The Ali Mazrui Centre and the Department of Education and Curriculum Studies at the University of Johannesburg (UJ) hosted Distinguished Visiting Professors, Kerry Kennedy and Bruce MacFarlane, at a joint public lecture on Thursday, 22 February 2018, at Auckland Park Kingsway Campus.
Prof Kennedy – an advisor at The Education University of Hong Kong – presented on the “Populism, Fundamentalism and Contentious Politics: Are 21st Century Skills Enough to meet the challenges of our time?” while Prof MacFarlane – a Professor of Higher Education and Head of the School of Education at the University of Bristol, UK – presented his paper on “Exploring the Ethics of co-authorship”.
According to Kerry Kennedy, a Professor in Education and Chair in Curriculum Studies, UJ, “There has been considerable emphasis in this new century on the development of 21st century skills. Defined in different ways, these are essentially skills for an educated and talented workforce. In this sense they are not unimportant, but they are limited. The challenges facing the world today require more than a skilled workforce: what is needed is a skilled citizenry that values tolerance, social justice, open mindedness empathy and deep respect for others. What is needed are 21st century values.”
Prof Kennedy argued that the impact of fundamentalism and populism in creating alienating and toxic local and global environments should not be underestimated.
Prof Kennedy’s address highlighted the necessity to support young people in becoming more resilient, more active, more alert and more tolerant as worker-citizens of the future. Prof Kennedy also pointed out that schools, parents, peers and media have a responsibility for helping to provide an educational environment that will contribute to these outcomes. Developing 21st century values is the great challenge for education as this new century progresses.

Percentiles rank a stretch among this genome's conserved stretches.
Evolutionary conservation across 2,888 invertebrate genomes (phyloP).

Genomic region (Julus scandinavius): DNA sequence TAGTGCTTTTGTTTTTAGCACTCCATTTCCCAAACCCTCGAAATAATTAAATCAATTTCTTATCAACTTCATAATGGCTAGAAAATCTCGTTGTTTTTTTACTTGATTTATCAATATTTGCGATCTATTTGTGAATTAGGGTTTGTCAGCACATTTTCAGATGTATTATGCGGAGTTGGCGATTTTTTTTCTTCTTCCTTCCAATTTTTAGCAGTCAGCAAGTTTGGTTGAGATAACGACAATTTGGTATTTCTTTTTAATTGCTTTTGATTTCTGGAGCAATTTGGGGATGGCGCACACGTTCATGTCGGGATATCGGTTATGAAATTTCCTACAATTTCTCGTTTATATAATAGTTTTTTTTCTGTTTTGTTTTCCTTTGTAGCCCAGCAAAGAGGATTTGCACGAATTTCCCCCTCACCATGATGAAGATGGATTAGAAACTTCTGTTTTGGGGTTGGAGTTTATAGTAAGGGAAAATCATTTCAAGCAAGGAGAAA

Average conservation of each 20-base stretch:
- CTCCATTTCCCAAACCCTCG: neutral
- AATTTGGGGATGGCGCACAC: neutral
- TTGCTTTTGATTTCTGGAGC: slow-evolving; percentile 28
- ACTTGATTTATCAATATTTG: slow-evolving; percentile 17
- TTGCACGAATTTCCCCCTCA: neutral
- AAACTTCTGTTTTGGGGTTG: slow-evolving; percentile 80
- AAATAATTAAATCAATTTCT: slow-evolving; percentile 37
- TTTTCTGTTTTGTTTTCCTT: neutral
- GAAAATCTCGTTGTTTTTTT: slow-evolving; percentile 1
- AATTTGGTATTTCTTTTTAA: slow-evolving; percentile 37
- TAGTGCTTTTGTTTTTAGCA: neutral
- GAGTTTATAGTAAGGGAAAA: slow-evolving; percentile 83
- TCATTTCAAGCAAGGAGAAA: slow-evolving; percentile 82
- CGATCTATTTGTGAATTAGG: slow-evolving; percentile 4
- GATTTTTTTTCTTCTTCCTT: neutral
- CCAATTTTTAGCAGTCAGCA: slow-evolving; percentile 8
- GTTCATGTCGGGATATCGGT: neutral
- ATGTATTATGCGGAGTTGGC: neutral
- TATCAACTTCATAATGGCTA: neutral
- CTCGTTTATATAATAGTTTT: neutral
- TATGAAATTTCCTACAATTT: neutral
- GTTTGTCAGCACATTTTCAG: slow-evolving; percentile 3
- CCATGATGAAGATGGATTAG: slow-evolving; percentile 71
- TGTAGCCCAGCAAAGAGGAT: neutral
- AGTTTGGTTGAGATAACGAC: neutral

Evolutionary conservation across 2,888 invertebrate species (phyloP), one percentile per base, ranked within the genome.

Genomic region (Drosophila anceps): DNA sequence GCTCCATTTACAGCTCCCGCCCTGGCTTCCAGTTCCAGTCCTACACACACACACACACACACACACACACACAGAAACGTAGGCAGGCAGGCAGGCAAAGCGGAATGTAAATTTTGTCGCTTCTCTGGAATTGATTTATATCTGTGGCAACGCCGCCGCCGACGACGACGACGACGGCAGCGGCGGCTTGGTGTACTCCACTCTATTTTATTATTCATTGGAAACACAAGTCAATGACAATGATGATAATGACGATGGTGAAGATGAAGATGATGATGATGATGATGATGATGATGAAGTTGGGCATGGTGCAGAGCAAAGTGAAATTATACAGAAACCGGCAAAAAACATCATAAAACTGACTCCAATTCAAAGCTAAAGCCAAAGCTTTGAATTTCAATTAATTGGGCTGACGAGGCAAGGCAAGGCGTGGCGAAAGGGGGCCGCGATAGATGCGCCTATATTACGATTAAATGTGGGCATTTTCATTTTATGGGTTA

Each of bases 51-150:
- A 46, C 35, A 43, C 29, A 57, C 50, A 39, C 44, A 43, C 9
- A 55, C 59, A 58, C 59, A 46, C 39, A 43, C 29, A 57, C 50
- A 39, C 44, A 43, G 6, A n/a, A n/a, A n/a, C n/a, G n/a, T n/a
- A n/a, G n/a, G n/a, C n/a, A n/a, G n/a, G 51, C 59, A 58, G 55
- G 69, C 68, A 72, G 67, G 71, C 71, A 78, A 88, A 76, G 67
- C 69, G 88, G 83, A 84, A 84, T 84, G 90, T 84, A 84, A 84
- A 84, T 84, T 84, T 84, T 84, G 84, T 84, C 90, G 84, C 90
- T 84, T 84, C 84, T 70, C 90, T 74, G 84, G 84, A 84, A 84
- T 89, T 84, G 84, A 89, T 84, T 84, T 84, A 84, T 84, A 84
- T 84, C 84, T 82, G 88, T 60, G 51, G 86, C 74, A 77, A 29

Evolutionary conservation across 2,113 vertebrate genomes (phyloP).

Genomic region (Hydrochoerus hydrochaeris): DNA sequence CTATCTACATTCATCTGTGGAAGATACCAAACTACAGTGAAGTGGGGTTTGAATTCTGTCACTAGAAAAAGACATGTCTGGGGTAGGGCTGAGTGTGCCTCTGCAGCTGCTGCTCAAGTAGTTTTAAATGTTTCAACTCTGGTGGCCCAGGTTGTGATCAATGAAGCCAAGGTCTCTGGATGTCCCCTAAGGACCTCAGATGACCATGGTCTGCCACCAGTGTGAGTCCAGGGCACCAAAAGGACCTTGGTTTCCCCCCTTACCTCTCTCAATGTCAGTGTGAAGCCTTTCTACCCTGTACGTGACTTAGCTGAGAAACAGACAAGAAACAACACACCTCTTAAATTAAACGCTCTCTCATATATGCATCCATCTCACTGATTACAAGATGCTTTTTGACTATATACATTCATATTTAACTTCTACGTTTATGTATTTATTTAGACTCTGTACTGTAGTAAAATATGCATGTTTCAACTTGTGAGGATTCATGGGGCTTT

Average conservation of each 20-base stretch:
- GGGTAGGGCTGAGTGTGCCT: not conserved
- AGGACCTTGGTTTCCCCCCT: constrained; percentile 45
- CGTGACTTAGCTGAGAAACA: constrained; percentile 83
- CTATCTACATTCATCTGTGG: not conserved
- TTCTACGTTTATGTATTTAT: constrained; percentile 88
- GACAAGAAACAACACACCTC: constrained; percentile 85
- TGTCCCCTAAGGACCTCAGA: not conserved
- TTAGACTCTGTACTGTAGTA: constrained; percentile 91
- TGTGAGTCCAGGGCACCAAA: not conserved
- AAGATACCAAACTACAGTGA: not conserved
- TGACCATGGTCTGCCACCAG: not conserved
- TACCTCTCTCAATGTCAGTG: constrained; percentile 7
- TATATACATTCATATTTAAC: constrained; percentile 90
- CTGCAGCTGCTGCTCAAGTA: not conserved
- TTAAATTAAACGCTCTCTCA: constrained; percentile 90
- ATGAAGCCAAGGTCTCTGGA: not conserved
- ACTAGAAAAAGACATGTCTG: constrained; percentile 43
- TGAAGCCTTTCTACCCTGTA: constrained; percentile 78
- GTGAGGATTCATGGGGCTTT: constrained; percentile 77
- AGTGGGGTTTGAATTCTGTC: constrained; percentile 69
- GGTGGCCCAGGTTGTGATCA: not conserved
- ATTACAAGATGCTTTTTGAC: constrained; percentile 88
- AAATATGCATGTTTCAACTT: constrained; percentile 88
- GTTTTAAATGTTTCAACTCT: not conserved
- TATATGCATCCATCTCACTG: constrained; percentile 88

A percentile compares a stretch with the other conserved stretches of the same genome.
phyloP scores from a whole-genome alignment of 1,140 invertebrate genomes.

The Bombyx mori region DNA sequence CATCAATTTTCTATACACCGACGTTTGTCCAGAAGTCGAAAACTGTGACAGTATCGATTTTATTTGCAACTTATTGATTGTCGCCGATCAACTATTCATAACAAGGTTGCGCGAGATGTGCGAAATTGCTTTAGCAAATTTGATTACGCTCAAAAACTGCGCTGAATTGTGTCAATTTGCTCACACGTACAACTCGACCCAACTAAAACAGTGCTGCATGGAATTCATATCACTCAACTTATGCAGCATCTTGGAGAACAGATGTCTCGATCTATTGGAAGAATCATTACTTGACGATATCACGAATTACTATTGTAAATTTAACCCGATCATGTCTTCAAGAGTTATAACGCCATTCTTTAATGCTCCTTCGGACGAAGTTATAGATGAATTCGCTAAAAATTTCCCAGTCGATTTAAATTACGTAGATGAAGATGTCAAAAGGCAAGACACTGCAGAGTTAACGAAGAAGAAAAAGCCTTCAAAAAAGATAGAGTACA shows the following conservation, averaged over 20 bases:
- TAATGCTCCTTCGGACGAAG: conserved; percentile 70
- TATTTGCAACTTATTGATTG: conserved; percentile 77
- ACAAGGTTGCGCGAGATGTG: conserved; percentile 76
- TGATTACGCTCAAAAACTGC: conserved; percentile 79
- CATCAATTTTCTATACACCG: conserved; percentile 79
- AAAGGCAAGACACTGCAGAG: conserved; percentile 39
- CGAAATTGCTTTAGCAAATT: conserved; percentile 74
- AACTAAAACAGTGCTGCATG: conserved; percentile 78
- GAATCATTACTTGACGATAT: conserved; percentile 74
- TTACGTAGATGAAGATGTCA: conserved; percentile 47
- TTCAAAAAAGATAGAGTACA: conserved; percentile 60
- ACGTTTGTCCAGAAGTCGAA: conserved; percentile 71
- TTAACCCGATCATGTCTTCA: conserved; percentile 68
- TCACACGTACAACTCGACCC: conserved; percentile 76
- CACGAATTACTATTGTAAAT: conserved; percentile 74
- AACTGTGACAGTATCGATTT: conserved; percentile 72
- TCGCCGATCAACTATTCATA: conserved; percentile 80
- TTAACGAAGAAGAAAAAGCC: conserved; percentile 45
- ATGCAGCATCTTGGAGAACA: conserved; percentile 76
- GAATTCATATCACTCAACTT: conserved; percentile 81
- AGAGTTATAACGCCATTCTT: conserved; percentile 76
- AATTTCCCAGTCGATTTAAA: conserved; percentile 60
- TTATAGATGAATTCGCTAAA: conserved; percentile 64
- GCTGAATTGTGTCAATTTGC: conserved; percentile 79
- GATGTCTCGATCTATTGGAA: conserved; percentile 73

Other speakers at the event included Prof MacFarlane, who explored the ethics of co-authorship.
Prof MacFarlane said “The allocation of authorship credit in academic publication raises complex ethical issues but is comparatively under-researched, particularly in the social sciences where it is now the norm. Few academics understand the requirements for legitimate authorship on the basis of international guidelines that originated in the biomedical sciences.
Prof MacFarlane explained that intellectual contribution is often overridden by considerations related to hierarchical power and performativity that effectively normalise a gift economy between academics. There is widespread belief in the legitimacy of ‘power ordering’ (ordering names according to academic hierarchy), and ‘gift ordering’ (ordering names in response to performative pressures).
His presentation drew on research conducted by the presenter: a survey of academics at universities in Hong Kong (Macfarlane 2017a) and a wider international sample (Macfarlane, et al, 2017b). The findings from these surveys indicates the need for universities to pay more regard to the development and dissemination of institutional policies on co (or multiple) authorship that protect early career academics, in particular.